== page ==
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Here are some strategies and tips for the computer-based Graduate Record Examination (GRE), revised general test.
The Analytical Writing section measures your ability to sustain a well-focused, coherent discussion, articulate complex ideas clearly and effectively, support your ideas with relevant examples, and examine claims and accompanying evidence. This section has two 30-minute separately-timed tasks: “Analyse an Issue” and “Analyse an Argument.” The score for this section is reported on a 0–6 score scale, in half-point increments.
The Verbal Reasoning section measures your ability to analyse and draw conclusions from discourse, understand multiple levels of meaning, select important points, and understand the meanings of sentences and entire texts. There are two 30-minute sections in the test, each containing about 20 questions. The score is reported on a 130–170 score scale, in one point increments.
The Quantitative Reasoning section measures your ability to interpret and analyse quantitative information and use mathematical skills such as arithmetic, algebra, geometry, probability and statistics to solve problems. There are two 35-minute sections each containing about 20 questions. The score is reported on a 130–170 score scale, in one point increments.
The new format
The total time allowed for the computer-based GRE revised General Test is three hours and 45 minutes, and has six sections with a 10-minute break after the third section. The directions at the beginning of each section specify the total number of questions in the section and the time allowed for the section. The Analytical Writing section is always the first section, while the Verbal Reasoning and Quantitative Reasoning sections can appear in any order. An unidentified unscored section that does not count toward a score may be included and may appear in any order. An identified research section that is not scored may be included, and it will always be at the end of the test.
The questions in the GRE revised General Test have a variety of formats. Some require you to select a single answer choice, others require you to select one or more answer choices, and still others require you to enter a numeric answer. Before answering a question, make sure you understand what type of response is required.
The GRE revised General Test offers you a friendlier, more technically advanced test that is designed to provide graduate and business schools with even more useful results. The test-taker friendly design features provide a better testing experience. You not only have the freedom to move back and forth, edit or change answers, skip and return to questions, all within a section; you also have the ability to use more of your own test-taking strategies. The on-screen calculator is an additional advantage. New questions emphasise real-world scenarios and there is less reliance on vocabulary out of context, adding to the appeal of the revised test.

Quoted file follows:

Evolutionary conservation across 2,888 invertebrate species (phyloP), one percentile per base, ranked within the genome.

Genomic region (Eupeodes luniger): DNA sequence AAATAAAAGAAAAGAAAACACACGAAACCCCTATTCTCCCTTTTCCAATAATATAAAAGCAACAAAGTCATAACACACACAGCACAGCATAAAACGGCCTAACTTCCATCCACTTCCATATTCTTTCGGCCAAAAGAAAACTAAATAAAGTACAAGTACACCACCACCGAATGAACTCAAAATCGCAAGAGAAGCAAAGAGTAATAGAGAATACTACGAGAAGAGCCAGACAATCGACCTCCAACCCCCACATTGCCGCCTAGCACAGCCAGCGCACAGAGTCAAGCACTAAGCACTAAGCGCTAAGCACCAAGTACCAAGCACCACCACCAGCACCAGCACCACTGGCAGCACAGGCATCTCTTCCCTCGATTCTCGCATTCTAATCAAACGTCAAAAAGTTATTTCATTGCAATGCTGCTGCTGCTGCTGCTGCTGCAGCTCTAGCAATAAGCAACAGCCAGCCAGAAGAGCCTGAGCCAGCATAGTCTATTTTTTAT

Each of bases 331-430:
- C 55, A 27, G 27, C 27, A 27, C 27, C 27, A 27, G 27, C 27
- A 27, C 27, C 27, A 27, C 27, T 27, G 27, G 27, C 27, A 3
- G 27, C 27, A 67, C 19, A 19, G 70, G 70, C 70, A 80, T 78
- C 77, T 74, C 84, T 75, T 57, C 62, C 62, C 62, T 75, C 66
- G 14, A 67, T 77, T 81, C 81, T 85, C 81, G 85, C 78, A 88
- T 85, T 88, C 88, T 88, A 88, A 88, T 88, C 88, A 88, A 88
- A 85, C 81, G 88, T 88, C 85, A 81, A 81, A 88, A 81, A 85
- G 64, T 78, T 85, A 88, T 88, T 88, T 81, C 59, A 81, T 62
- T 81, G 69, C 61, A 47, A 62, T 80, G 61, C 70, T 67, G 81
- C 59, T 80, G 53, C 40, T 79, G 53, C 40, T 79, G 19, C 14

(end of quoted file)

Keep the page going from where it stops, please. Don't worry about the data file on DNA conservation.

On the Analytical Writing measure, it is important to budget your time. Within the 30-minute time limit for each task, you’ll need to allow sufficient time to think about the topic, plan a response and compose your essay. Save a few minutes at the end of each timed task to check for obvious errors. Although an occasional typographical, spelling or grammatical error will not affect your score, severe or persistent errors will detract from the overall effectiveness of your writing and lower your score.
Your Verbal Reasoning and Quantitative Reasoning raw scores are determined by the number of questions you answer correctly. Nothing is subtracted from a score if you answer a question incorrectly. Therefore, to maximise your scores on the Verbal Reasoning and Quantitative Reasoning measures, it is best to answer every question. Work as rapidly as you can without being careless. Since no question carries greater weight than any other, do not waste time pondering individual questions that you find extremely difficult or unfamiliar.
You may want to go through each timed section rapidly first, stopping only to answer questions you can answer with certainty. Then go back and answer the questions that require greater thought, concluding with the difficult questions if you have time.
Plan your preparation
Preparation for the test will depend on the amount of time you have available and your personal preferences on how to prepare. At a minimum, before you take the computer-based GRE revised General Test, you should know what to expect from the test, including the administrative procedures, types of questions and directions, approximate number of questions and amount of time for each section.
The administrative procedures include registration and appointment scheduling, date, time, test center location, cost, score-reporting procedures and availability of special testing arrangements.
Practise taking the test. Make use of the free materials that are available at www.takethegre.com/prep. Download the POWERPREP II Software to experience a simulated test-taking experience, take a practice test, and become familiar with the test directions, question types, on-screen calculator, testing software and test design. Check the ETS website to make sure you have valid and acceptable identification. The name you used to register must exactly match the name on the ID documents that you will present at the test centre. Visit the GRE page on Facebook and interact with other GRE test-takers to exchange ideas. Pack anything that you may need such as water and a snack to have during the break. Pack your bag the night before and set an alarm. On test day, wear comfortable clothes and dress so that you can adapt to any room temperature. Rest adequately. A good night’s sleep will work wonders. And last but not the least … ALL THE VERY BEST!
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